And the winner is… From 71 applicants to one winner

Launched by Essex County Council, the Challenge Dementia prize was a national search for products, services and technologies that could help people living with dementia to remain connected to the people and places around them.

Challenge prizes are a tool to spur on and accelerate innovation and that is exactly what the Challenge Dementia prize achieved. Our challenge, shaped by people living with dementia and those that work closely with them, was our call to action.

Launched in January, over 70 ideas were submitted from organisations, groups and individuals. From that a panel of judges selected nine finalists.  Our nine, supported by a small micro grant and access to a range of experts including techUK, Alzheimer’s Society, PA Consulting and the University of Essex worked to further test and develop their ideas.

The support I received from my techUK mentor, Andrew Cleminson proved to be invaluable. Challenge Dementia finalist.

Matching startup entrepreneurs with the right mentor comes with all sorts of challenges. You can't just package people up and hope for the best. It requires skill, insight and something else; creativity. TechUK hit all the right buttons when they teamed us up with our mentor: Rajal Patni, CFO of Lavanya Plus, a company focused on connecting care with communities with their Wellness Management for Life healthtech platform. Rajal's style and approach as a mentor had all the right ingredients; she challenged me as critical friend, enabled me through her practical advice and guidance and, above all, empowered me by believing in Remarkable Lives. This was a very positive experience, and our relationship with Lavanya Plus will hopefully continue to grow beyond the Challenge Dementia Prize.

Our advice to them was to hold their ideas lightly and be willing to adapt and iterate based on the feedback they heard from those living with dementia. And this is exactly what they did. The finalists were as diverse as the ideas that they brought with them – ranging from large established tech firms and academics to smaller social enterprises and one individual just starting secondary school (If there was any concern about future ingenuity and talent in the UK, the youngest finalist at just 11 years old was Arnav Sharma with Vivify Me, an app for touch-screens that improves cognitive, fine motor skills for people in the early stages of dementia).  What united them all  was  a shared determination to make a positive impact and personal experiences  to draw from.

And so to the winner. A panel of expert judges selected a winner to receive a £100,000 prize to further their idea. Innovative, novel and scalable were just some of the words used to describe the winners – The Wayback. – a virtual reality film series that completely surrounds the person in familiar sights and sounds from the past. This means, that rather than relying on one or two triggers, such as a piece of music or a photograph, as most reminiscence work does, they are able to place literally hundreds of potential memory triggers in every scene, enabling people to use the reality of the past to have meaningful conversations in the present. The Waybacks ambition is to share these films with as many people as possible helping them to remain connected to the people around them and maintain their identity.  Such was the quality of the finalists, a Highly Commended prize was created for HowDoI? which creates bespoke video instructions which are  triggered to  help with everyday tasks such as making a cup of tea. Whilst there could only be one winner, the hope is that the investment provided by the challenge prize process will mean that all nine finalists will continue with their quest to develop solutions that will work now and for future generations, improving the lives of everyone living with dementia.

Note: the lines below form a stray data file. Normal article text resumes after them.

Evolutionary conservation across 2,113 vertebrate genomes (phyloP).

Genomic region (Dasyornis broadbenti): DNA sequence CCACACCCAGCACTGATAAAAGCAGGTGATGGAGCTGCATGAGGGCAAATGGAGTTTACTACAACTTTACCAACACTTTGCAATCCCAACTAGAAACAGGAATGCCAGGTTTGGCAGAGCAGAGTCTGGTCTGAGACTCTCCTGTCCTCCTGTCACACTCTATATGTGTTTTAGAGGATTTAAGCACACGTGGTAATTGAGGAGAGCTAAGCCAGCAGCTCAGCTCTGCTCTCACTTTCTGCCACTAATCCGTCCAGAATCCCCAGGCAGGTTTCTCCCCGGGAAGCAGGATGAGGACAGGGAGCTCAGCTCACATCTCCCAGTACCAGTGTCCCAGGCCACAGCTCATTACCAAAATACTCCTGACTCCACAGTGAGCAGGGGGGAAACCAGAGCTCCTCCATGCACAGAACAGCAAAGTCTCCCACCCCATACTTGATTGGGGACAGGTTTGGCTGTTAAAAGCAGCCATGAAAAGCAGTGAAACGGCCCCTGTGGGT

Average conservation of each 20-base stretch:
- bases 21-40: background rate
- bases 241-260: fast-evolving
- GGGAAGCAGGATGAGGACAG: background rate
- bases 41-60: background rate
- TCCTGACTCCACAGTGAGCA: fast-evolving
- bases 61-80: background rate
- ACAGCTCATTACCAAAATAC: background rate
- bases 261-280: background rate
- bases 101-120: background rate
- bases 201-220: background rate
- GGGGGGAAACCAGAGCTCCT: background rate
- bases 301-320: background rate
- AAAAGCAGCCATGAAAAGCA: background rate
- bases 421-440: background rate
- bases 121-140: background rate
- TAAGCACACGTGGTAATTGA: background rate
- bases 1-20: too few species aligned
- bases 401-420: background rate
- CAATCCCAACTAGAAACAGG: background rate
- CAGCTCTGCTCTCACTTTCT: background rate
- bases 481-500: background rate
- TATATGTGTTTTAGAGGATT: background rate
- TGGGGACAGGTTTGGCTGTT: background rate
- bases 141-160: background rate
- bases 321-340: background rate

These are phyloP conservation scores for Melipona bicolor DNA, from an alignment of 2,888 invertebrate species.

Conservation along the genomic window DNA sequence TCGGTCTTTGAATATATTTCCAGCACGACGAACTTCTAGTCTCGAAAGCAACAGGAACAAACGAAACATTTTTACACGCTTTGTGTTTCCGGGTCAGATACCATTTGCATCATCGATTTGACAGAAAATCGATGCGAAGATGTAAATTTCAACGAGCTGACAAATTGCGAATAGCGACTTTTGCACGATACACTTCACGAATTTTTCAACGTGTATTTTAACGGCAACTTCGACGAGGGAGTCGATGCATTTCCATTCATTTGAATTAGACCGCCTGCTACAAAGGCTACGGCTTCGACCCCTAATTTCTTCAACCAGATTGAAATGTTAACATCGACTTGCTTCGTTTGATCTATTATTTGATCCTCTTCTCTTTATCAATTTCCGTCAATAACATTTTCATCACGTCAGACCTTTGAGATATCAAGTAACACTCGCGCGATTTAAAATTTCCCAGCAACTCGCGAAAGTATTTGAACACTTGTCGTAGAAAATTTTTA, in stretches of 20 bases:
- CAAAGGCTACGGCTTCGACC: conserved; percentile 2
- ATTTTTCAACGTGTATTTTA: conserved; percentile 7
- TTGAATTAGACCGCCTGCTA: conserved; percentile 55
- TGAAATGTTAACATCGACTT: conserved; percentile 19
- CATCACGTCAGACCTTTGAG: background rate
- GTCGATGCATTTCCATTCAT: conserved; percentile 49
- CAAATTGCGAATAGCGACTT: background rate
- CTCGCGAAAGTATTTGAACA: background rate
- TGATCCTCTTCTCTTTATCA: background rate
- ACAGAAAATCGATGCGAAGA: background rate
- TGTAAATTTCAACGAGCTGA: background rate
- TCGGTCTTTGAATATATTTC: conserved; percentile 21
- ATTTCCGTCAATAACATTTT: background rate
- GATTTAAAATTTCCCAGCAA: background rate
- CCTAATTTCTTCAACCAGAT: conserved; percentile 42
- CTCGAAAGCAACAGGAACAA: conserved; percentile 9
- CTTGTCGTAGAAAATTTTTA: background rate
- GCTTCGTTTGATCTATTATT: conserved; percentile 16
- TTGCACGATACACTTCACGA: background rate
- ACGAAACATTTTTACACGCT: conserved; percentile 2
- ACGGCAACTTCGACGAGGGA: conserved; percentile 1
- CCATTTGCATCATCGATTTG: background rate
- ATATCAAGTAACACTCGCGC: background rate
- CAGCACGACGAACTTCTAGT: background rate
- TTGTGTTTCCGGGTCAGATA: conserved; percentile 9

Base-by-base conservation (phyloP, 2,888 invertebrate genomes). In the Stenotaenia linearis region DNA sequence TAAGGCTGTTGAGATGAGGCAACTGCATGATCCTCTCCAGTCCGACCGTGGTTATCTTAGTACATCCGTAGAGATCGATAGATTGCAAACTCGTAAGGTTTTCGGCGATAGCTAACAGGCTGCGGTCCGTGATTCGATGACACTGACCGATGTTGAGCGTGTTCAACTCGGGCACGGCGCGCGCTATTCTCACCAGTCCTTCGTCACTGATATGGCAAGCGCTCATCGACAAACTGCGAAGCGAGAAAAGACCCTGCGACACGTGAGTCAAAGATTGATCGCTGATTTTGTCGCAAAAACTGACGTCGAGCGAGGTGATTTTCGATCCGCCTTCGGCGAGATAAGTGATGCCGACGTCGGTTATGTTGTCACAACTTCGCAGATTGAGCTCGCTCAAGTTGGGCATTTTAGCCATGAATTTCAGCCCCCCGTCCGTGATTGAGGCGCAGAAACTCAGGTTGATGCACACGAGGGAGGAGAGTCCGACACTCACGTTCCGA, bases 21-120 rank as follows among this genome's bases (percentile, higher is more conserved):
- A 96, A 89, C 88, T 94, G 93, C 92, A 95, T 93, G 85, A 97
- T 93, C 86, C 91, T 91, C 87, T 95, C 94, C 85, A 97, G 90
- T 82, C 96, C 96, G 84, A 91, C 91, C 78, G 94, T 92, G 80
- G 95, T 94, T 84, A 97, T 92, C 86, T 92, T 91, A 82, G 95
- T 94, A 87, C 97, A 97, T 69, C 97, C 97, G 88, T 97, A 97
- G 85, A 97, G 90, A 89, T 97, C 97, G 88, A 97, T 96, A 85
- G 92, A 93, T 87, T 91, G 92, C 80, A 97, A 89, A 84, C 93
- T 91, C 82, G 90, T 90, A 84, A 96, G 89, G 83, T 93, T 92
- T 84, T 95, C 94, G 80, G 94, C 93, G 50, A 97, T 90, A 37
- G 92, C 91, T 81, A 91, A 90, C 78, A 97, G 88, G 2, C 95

So what have we learnt over the past year of working on Challenge Dementia:

  1. People have been so very generous with their time and experiences – wanting to get involved at all stages of the process to make it the best it can be. Thank you to everyone;
  2. The finalists projects are as good as they are because they have seized the opportunity to get out and talk to people and they have all held onto their ideas lightly – adapting the idea time and time again to respond to user feedback; and
  3. Shining a light on an issue from a different angle can be powerful. For example, The Wayback team are a group of passionate filmmakers, creatives and producers. The Challenge Dementia Prize has created a real opportunity to engage with people we wouldn’t otherwise reach out to as a County Council. Encouraging them to think about how people can live well with dementia and acting as a catalyst to bring ideas to life.  

We are excited to see how all nine finalists go from strength to strength. 

To find out more about the Challenge Dementia Prize visit:  To find out more about The Wayback visit -    To find out more about HowDoI? vist -


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